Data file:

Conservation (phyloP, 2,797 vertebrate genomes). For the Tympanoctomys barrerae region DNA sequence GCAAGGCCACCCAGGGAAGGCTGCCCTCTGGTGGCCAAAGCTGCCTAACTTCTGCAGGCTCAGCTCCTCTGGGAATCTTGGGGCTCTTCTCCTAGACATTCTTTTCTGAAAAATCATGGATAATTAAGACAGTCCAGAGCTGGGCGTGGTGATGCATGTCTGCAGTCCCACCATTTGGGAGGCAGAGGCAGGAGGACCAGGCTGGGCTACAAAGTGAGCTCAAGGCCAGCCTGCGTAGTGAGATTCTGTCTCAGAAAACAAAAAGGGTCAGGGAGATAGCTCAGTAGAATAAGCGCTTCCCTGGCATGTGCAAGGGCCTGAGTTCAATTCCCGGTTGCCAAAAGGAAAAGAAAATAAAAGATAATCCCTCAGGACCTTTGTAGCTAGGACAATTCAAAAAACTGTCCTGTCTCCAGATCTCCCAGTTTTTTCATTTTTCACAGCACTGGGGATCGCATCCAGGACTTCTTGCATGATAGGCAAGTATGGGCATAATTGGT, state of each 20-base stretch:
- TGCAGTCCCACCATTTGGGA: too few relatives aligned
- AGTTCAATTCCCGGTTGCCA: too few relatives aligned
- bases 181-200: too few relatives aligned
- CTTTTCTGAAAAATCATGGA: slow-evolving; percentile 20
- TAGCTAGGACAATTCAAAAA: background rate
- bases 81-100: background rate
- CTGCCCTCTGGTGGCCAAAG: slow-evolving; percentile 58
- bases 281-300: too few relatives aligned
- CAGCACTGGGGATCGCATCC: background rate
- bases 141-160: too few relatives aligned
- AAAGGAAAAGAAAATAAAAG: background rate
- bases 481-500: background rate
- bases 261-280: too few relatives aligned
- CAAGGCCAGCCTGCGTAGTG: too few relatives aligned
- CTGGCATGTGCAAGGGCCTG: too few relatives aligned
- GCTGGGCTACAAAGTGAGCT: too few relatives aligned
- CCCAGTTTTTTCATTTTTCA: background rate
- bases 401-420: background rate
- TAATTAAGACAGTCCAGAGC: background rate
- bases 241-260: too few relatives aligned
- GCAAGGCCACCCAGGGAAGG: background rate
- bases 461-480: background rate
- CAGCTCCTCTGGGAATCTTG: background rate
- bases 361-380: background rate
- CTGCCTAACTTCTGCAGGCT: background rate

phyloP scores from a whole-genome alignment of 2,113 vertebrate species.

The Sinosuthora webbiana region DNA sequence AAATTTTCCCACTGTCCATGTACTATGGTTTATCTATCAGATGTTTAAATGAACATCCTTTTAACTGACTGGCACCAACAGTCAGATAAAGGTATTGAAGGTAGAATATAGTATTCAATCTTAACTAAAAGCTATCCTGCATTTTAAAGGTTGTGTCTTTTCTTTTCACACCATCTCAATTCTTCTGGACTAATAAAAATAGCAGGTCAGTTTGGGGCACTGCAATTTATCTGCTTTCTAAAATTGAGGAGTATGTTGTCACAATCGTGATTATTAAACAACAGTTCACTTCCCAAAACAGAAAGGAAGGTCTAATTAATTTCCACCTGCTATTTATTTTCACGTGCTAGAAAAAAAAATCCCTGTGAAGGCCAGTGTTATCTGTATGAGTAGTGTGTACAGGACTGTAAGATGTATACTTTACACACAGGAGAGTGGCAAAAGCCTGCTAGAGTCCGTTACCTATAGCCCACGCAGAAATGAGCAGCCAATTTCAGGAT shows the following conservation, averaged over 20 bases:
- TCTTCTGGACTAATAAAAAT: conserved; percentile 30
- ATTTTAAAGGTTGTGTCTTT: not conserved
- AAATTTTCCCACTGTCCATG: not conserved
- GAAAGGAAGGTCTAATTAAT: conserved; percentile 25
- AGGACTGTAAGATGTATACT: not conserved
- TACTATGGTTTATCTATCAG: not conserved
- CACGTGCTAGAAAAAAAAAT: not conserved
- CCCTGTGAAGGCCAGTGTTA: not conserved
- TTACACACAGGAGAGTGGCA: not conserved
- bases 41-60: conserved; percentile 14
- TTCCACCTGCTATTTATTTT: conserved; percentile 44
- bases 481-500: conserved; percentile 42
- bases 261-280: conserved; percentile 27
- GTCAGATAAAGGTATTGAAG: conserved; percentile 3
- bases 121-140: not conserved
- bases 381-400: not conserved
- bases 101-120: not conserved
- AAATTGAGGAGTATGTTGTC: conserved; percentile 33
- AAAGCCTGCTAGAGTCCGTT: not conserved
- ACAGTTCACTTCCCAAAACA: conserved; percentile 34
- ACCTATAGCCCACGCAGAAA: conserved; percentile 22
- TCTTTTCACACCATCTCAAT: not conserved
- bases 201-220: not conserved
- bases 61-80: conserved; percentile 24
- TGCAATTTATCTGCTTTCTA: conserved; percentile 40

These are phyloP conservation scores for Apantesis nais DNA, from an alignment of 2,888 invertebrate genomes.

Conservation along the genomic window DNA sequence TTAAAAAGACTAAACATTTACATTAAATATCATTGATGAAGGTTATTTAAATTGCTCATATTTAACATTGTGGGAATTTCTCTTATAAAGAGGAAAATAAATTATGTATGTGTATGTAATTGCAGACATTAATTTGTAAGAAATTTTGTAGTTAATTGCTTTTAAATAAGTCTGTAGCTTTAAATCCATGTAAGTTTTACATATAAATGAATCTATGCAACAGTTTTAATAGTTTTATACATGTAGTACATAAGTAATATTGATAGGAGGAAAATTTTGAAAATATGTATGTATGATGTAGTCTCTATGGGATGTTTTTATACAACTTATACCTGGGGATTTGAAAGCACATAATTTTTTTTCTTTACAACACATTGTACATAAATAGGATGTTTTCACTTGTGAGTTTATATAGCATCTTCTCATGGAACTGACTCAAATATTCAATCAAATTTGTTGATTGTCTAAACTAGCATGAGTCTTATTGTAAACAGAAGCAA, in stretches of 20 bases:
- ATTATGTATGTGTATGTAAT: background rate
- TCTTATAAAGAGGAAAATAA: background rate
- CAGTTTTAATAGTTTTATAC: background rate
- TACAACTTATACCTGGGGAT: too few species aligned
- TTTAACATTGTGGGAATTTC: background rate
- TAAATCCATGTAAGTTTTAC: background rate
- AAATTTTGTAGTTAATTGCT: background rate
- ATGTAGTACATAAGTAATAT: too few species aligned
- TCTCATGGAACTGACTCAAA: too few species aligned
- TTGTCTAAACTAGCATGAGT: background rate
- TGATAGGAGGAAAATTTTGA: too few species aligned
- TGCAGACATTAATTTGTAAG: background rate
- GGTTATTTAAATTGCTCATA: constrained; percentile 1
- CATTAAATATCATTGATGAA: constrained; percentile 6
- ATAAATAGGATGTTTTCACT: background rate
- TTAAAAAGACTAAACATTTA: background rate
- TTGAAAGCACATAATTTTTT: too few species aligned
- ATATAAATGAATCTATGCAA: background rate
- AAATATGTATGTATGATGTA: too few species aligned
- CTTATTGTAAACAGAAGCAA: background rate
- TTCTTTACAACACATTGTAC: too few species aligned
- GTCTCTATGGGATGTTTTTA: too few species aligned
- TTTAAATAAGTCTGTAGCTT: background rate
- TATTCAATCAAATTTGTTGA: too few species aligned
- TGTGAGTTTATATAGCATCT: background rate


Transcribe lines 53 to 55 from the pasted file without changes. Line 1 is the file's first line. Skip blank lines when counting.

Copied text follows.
- TGCAATTTATCTGCTTTCTA: conserved; percentile 40

These are phyloP conservation scores for Apantesis nais DNA, from an alignment of 2,888 invertebrate genomes.

Conservation along the genomic window DNA sequence TTAAAAAGACTAAACATTTACATTAAATATCATTGATGAAGGTTATTTAAATTGCTCATATTTAACATTGTGGGAATTTCTCTTATAAAGAGGAAAATAAATTATGTATGTGTATGTAATTGCAGACATTAATTTGTAAGAAATTTTGTAGTTAATTGCTTTTAAATAAGTCTGTAGCTTTAAATCCATGTAAGTTTTACATATAAATGAATCTATGCAACAGTTTTAATAGTTTTATACATGTAGTACATAAGTAATATTGATAGGAGGAAAATTTTGAAAATATGTATGTATGATGTAGTCTCTATGGGATGTTTTTATACAACTTATACCTGGGGATTTGAAAGCACATAATTTTTTTTCTTTACAACACATTGTACATAAATAGGATGTTTTCACTTGTGAGTTTATATAGCATCTTCTCATGGAACTGACTCAAATATTCAATCAAATTTGTTGATTGTCTAAACTAGCATGAGTCTTATTGTAAACAGAAGCAA, in stretches of 20 bases: